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I was alarmed this morning during my pre-trip inspection that I had low oil. Upon closer inspection it appears that the tip of my dipstick has broken off. Now what should I do? Do I need to worry about the 3 inches of plastic floating on my oil pan? I happen to have a Volvo dealer about 30 miles in the wrong direction so I could take it in this morning... Advice?
I recently bought a 2007 Fleetwood Fiesta with 8500 miles on it. I took it to a local shop (NOT CW) and they suggested I have all of the fluids changed. They suggested transmission fluid exchange (284.27), Flush cooling system with Dexcool (173.90), Darin and fill differential with synthetic fluid (101.00), flush power steering (118.00), new serpentine belt (160.00). Everyone on here feels like a trusted person to me so I am asking for opinions on all of this. I am new to all of this mechanical stuff and not sure what needs to be done or is an option. Thanks in advance for your help.
We scoured a few of the news reports from today about AAA's claims that gas prices will be even cheaper in 2016 than last year. Learn where gas was the cheapest in 2015 and when gas might be the most expensive this year: http://youngfulltimers.com/gas-will-be-even-cheaper-in-2016-learn-where-itll-be-cheapest/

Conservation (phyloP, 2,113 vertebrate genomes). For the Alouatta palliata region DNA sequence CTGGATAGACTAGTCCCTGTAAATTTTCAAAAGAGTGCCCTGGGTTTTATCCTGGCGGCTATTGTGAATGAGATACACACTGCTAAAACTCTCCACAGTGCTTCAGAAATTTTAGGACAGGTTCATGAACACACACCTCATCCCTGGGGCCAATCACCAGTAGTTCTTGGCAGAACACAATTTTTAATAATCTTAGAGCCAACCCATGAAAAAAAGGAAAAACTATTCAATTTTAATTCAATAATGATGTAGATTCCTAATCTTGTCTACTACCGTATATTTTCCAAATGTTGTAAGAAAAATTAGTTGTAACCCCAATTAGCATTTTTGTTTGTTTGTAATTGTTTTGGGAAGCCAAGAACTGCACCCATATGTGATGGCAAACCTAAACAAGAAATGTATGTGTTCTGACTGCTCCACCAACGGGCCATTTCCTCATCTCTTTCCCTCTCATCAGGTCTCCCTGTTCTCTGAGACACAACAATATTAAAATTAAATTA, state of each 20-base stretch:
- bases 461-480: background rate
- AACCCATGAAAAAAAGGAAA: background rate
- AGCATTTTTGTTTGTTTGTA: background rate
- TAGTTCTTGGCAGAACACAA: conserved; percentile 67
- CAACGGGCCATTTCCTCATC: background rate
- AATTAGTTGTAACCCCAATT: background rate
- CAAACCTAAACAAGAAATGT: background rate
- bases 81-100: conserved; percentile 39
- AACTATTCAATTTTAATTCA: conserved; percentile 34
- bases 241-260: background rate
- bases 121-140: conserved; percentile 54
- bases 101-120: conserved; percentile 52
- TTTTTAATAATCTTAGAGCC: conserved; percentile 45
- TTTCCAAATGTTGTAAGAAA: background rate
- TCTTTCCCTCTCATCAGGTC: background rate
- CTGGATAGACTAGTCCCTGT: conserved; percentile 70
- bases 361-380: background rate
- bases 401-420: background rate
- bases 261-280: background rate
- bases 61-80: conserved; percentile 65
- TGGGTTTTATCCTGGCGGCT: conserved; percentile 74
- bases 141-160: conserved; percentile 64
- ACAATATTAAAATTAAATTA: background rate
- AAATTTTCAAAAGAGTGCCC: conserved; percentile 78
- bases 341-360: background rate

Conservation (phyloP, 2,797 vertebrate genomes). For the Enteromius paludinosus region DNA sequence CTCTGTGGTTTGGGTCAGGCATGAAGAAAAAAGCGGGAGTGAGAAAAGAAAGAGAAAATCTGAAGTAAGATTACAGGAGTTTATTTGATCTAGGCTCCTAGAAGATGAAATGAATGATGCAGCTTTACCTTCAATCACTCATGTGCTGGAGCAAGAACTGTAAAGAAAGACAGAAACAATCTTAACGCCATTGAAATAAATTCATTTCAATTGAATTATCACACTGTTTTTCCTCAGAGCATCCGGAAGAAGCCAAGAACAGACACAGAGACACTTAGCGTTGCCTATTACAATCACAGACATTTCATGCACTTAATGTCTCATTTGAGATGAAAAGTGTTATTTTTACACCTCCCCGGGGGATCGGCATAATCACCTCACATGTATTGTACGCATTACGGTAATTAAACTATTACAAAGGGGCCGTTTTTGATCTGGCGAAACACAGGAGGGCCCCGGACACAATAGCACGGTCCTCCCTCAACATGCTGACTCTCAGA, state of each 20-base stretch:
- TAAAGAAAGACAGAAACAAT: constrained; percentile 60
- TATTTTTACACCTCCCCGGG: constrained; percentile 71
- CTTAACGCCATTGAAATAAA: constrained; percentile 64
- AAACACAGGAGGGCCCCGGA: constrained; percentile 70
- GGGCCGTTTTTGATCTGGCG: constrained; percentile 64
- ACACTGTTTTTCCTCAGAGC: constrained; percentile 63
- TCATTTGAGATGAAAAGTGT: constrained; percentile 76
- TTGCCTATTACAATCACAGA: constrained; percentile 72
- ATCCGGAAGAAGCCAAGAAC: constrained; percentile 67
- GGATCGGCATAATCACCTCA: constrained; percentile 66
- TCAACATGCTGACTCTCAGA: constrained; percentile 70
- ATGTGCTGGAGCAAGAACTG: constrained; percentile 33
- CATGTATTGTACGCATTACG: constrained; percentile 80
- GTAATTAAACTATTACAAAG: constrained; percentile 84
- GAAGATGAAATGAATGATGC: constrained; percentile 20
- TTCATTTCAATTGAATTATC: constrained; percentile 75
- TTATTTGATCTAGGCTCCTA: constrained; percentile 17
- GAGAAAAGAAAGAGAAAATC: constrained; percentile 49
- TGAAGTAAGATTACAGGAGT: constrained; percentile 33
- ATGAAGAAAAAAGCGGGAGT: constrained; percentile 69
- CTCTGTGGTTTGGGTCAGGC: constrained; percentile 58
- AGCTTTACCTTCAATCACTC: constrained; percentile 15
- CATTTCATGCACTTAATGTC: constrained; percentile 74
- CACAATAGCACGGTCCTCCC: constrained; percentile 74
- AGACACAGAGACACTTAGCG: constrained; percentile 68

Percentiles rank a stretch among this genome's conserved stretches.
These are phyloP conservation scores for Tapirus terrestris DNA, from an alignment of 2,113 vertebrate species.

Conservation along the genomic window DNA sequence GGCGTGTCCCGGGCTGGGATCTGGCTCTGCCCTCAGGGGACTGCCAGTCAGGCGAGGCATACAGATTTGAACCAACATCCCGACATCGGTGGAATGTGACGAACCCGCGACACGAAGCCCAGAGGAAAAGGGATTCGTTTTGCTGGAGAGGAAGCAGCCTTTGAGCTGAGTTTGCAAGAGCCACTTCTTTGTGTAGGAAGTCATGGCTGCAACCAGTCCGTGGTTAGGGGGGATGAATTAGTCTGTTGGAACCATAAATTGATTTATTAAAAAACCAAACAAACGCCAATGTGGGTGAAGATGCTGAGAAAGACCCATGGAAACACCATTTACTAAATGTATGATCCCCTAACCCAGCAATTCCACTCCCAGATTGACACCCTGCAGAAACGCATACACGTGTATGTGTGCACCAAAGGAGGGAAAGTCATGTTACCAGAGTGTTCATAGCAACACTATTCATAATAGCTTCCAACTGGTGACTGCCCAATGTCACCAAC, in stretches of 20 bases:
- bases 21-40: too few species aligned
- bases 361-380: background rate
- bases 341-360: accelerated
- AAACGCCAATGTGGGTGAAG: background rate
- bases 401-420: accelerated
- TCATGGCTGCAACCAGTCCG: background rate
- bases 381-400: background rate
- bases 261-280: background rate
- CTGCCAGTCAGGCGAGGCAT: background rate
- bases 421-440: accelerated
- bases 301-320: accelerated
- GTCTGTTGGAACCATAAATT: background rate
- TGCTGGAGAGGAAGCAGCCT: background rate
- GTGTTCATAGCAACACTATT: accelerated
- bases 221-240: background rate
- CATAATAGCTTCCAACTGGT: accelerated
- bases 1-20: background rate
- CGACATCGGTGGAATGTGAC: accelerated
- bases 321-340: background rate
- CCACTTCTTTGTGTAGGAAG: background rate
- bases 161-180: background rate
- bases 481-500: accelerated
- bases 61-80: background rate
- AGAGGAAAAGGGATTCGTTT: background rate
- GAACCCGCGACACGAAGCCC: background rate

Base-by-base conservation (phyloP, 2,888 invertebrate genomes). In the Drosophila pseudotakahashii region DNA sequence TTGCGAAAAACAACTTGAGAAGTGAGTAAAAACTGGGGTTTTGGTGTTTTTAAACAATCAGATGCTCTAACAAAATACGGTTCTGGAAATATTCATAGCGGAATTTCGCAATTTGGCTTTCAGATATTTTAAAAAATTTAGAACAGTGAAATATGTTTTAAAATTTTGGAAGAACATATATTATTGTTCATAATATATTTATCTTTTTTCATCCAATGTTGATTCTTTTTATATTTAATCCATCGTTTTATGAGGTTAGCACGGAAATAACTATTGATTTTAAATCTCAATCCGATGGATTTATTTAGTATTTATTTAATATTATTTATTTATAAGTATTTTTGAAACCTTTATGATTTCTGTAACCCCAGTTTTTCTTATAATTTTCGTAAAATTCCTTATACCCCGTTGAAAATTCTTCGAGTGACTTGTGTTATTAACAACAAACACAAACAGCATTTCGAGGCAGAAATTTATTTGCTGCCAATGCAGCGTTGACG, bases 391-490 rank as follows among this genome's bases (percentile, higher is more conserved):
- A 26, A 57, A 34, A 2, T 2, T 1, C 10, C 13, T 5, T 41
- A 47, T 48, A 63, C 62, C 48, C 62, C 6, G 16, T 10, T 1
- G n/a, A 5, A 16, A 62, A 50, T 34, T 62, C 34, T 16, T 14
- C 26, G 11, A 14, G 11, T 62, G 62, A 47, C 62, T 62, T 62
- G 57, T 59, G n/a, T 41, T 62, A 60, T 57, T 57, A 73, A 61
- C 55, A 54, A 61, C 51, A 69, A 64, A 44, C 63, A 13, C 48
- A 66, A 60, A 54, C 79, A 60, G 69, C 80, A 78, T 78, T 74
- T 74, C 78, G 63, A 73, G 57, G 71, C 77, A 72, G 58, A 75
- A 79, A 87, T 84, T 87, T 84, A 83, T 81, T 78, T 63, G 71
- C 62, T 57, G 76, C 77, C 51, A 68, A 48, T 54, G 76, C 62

Big oil is losing its grip on the auto industry; and, perhaps more interestingly, the recent drop in oil prices is at least partly the result of demand destruction rather than simply being a supply issue; according to analysts at Bloomberg New Energy Finance (BNEF). A number of recent presentations by BNEF analysts went over many of the finer points and specifics of these assertions, providing some interesting insights (imo). A nice break from watching the US “pat itself on the back for the riches flowing from fracking wells” — those are Reed Lamberg’s words over at Bloomberg Business, if you’re wondering. As far as the link between the fossil fuel industry and the auto industry weakening — much of this is simply the result of low-emissions cars gaining ground on conventional ones, according to the analysts. (I have my doubts that this is the only major cause. It seems that declining rates of ‘economic prosperity’ and resource availability are playing into this fall in oil demand as well.) There is a lot to learn in the complete article and charts from their research. Startling really. Except: "While the U.S. pats itself on the back for the riches flowing from fracking wells, an upheaval in clean energy is quietly loosening the oil industry's grip on the automotive industry. Presentations by analysts at Bloomberg New Energy Finance (BNEF) this week pick away at the idea that supply alone is behind the plunge in crude prices to $50 a barrel. The presentation also shows that low-pollution cars are gaining ground, weakening the link between oil and driving. The result: Future transport is likely to look a lot different than what the major oil companies are fueling now. Instead of biofuels such as ethanol and green diesel making the internal-combustion engine fit into a world with greenhouse gas limits, wholesale new solutions are coming fast. “Where we are is in an age of plenty,” said Michael Liebreich, BNEF's founder. “We have cheap oil, cheap gas, cheap renewables. You do have an abundance of supply in a way you haven't had for decades. We also are in an age of competition.” The author goes on to show why investors who still think oil investments are blue chip investments, might want to see that the big guys pulling out of oil investments are not just "greenies" taking their money out in environmental protest. If the money ride were not ending with oil they would stay for the profits. Pulling out for investment revenue declines can also be spun as ecological responsibility, which makes good press. The article covering the whys in depth with the trends clearly seen on the history graphs, it might be time to assess fallback positions from oil as a portfolio cornerstone. The whole article from Bloomberg is here: http://www.bloomberg.com/news/articles/2015-04-16/big-oil-is-about-to-lose-control-of-the-auto-industry